Genetic analysis of quantitative traits (in a population of 162,000+) shows that specific cell-types are associated with specific human complex diseases

Clinical laboratory measurements, such as the results from blood tests, can be powerful because such quantitative phenotypes (traits) are useful in diagnosing and monitoring human diseases. Clarification of the underlying genetics, as well as inference of genetic relationships to diseases and implicated cell-types, can provide clues about disease biology. To this end, hundreds of laboratories have now carried out thousands of genome-wide association studies (GWAS) to investigate various quantitative traits –– including anthropometric (e.g. height, body mass index), metabolic (e.g. blood lipid, hemoglobin 1Ac levels), kidney-related (e.g. blood urea nitrogen, creatinine), hematological (e.g. white cell differential, hemoglobin), and blood pressure (e.g. systolic, diastolic BP in response to stress or a drug) traits.

The interplay between genetics of quantitative traits and diseases has been assessed by several approaches –– such as pleiotropy (contribution of one gene to two or more seemingly unrelated traits), genetic correlation (e.g. relationship between anorexia nervosa and schizophrenia), and Mendelian randomization (method that uses genetic variants that are robustly associated with modifiable exposures –– such as to an environmental toxicant or dose of a drug –– to generate more reliable evidence regarding which treatment response might be best). For example, recent large-scale studies of body mass index (BMI), a key measure for assessing obesity, revealed shared genetic effects on metabolic traits and the involvement of central nervous system and immune cells in determining risk of obesity. However, previous studies almost always have screened subjects of European ancestry, and each study focused separately on one or a very few quantitative traits. For the creation of a comprehensive landscape in personalized medicine, additional studies of non-European populations are necessary that simultaneously investigate a wide range of clinical measurements and extensively probe their relevance to complex diseases.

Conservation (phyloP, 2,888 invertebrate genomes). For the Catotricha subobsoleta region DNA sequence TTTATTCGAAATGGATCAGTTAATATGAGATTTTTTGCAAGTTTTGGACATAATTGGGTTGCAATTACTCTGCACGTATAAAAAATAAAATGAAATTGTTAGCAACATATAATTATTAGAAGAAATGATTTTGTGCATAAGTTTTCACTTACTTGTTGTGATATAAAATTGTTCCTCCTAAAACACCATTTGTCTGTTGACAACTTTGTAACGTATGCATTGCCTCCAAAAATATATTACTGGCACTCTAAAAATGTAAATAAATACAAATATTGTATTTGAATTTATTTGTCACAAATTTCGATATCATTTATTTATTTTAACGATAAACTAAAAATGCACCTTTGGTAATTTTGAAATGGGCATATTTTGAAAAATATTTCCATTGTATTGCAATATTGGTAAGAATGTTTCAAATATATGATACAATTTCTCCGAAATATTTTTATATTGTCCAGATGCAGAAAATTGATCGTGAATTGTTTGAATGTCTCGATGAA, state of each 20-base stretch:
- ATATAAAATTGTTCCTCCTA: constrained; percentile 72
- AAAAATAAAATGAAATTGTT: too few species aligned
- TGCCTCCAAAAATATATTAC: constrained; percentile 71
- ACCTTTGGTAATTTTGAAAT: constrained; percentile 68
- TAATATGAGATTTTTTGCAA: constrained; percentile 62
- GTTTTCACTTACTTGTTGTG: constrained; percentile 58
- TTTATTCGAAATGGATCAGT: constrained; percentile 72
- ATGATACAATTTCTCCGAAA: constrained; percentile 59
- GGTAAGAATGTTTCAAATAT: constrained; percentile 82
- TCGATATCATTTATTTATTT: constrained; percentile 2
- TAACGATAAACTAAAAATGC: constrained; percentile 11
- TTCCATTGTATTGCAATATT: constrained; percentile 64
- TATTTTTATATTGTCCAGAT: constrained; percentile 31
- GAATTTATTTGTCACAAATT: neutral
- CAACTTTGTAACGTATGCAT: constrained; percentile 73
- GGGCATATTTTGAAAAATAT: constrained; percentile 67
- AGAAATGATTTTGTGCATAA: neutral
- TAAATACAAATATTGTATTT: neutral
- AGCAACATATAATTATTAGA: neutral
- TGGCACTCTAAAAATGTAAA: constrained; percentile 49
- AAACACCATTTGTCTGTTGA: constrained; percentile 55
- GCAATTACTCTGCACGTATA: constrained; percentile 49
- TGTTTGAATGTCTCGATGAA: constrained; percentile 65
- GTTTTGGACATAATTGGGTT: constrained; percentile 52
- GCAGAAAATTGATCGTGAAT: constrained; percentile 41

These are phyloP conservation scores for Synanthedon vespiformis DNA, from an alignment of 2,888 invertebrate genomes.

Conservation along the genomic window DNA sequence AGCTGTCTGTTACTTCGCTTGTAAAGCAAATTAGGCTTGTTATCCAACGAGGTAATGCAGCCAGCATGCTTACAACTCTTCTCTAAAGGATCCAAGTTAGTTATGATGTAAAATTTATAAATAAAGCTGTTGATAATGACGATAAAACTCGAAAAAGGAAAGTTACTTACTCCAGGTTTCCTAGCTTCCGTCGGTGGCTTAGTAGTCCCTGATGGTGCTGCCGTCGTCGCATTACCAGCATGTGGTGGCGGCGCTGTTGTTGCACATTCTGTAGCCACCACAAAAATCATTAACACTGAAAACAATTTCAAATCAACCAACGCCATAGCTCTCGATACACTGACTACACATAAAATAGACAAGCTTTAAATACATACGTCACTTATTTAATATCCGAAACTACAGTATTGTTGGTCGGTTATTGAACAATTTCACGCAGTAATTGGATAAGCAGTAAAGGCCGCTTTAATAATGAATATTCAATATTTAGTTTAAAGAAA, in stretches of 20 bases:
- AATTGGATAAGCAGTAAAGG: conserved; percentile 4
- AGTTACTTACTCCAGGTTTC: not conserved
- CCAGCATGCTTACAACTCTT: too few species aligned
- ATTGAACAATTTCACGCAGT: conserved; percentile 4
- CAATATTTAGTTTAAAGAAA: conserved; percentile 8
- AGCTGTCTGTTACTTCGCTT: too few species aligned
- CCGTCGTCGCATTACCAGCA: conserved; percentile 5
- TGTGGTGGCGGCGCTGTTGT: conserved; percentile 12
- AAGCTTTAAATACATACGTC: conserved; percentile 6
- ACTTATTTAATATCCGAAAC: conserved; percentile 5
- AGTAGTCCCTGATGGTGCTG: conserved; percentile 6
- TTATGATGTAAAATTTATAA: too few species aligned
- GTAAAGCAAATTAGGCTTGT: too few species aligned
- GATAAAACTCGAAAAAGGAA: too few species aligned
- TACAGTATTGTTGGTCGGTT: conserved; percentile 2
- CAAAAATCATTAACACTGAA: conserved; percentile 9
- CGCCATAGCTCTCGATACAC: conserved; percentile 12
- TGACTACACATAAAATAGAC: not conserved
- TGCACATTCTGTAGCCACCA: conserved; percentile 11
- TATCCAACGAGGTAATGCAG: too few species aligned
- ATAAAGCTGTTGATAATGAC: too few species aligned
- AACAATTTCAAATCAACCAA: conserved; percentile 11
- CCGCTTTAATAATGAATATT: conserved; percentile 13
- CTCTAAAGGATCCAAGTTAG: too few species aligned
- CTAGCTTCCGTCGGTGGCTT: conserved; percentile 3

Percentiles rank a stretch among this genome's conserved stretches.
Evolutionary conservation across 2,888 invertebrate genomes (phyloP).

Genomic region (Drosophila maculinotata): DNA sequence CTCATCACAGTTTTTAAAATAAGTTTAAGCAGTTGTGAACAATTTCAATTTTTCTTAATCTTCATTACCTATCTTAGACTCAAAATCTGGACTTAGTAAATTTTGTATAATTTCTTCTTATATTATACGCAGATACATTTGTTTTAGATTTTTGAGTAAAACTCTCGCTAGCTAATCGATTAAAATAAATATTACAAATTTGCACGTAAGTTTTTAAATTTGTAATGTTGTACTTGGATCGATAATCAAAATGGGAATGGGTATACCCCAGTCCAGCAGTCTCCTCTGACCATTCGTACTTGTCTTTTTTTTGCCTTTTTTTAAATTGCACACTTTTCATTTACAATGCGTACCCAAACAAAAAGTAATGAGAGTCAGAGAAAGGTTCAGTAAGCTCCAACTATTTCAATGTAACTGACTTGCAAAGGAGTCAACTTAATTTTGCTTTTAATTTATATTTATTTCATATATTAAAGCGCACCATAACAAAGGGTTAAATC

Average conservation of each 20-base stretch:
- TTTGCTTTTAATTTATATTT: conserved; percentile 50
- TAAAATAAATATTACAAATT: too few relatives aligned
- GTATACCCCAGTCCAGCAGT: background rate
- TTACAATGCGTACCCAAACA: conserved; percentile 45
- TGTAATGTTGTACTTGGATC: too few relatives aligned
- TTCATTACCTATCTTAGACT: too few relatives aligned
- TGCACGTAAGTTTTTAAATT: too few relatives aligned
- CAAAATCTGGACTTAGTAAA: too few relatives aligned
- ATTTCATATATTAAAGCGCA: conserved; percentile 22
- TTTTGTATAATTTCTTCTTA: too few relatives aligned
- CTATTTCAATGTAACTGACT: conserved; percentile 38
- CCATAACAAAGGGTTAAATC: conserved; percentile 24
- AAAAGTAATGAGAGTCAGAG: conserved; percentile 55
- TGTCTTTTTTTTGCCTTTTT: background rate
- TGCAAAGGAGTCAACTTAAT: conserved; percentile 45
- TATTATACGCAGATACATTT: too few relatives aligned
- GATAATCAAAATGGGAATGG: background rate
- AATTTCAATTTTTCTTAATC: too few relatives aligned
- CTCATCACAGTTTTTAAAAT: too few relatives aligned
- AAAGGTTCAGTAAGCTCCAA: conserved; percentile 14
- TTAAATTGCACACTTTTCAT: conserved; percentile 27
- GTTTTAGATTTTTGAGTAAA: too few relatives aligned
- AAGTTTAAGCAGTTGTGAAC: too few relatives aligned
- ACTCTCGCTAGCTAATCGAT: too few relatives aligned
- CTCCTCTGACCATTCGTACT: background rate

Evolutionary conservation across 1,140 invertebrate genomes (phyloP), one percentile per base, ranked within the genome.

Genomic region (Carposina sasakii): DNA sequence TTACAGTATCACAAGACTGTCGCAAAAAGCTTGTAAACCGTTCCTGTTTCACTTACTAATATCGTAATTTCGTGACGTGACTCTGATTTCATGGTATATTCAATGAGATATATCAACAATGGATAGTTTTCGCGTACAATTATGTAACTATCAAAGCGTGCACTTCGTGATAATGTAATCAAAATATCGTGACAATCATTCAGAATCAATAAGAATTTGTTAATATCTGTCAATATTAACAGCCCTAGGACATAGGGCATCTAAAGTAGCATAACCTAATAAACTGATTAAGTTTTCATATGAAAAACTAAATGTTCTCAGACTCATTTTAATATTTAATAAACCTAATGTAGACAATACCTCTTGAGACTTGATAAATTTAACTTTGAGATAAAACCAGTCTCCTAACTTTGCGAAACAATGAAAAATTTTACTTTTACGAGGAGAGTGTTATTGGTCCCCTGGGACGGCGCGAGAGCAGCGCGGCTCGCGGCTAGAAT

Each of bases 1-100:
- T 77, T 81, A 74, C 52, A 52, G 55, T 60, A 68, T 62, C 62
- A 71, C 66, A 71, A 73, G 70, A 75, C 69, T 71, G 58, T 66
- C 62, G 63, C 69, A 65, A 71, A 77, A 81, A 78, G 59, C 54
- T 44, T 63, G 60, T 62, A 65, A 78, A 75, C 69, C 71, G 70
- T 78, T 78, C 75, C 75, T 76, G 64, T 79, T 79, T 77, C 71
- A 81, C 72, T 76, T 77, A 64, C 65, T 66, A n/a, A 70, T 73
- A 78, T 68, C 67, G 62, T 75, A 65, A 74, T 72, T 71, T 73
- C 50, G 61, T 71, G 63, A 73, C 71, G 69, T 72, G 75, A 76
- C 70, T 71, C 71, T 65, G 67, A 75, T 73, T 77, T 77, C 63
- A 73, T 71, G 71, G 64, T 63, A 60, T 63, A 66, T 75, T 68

Authors [see attached report] describe (amazingly) a GWAS of 58 quantitative traits in 162,255 Japanese individuals from the BioBank Japan Project (BBJ), one of the largest non-European single-descent biobanks with detailed phenotypes (traits) –– in order to broaden the current knowledge and understanding of the genetics and biology of these traits. Moreover, authors incorporated additional GWAS of complex diseases and traits in Japanese subjects, and then evaluated pleiotropy, genetic correlation, and cell-type specificity with respect to each of these quantitative traits. These extensive data provide many new insights into the genetic basis of various quantitative traits and illuminate the complex genetic links among clinical measurements, complex diseases, and relevant cell-types. This thorough study demonstrates that, even without prior biological knowledge of cross-phenotype relationships, the genetics corresponding to clinical measurements can successfully recapture the relevance of these measurements to diseases, and thus can contribute to our understanding of unknown etiology and pathogenesis of many of these diseases.

Nature Genet Mar 2o18; 50: 390–400

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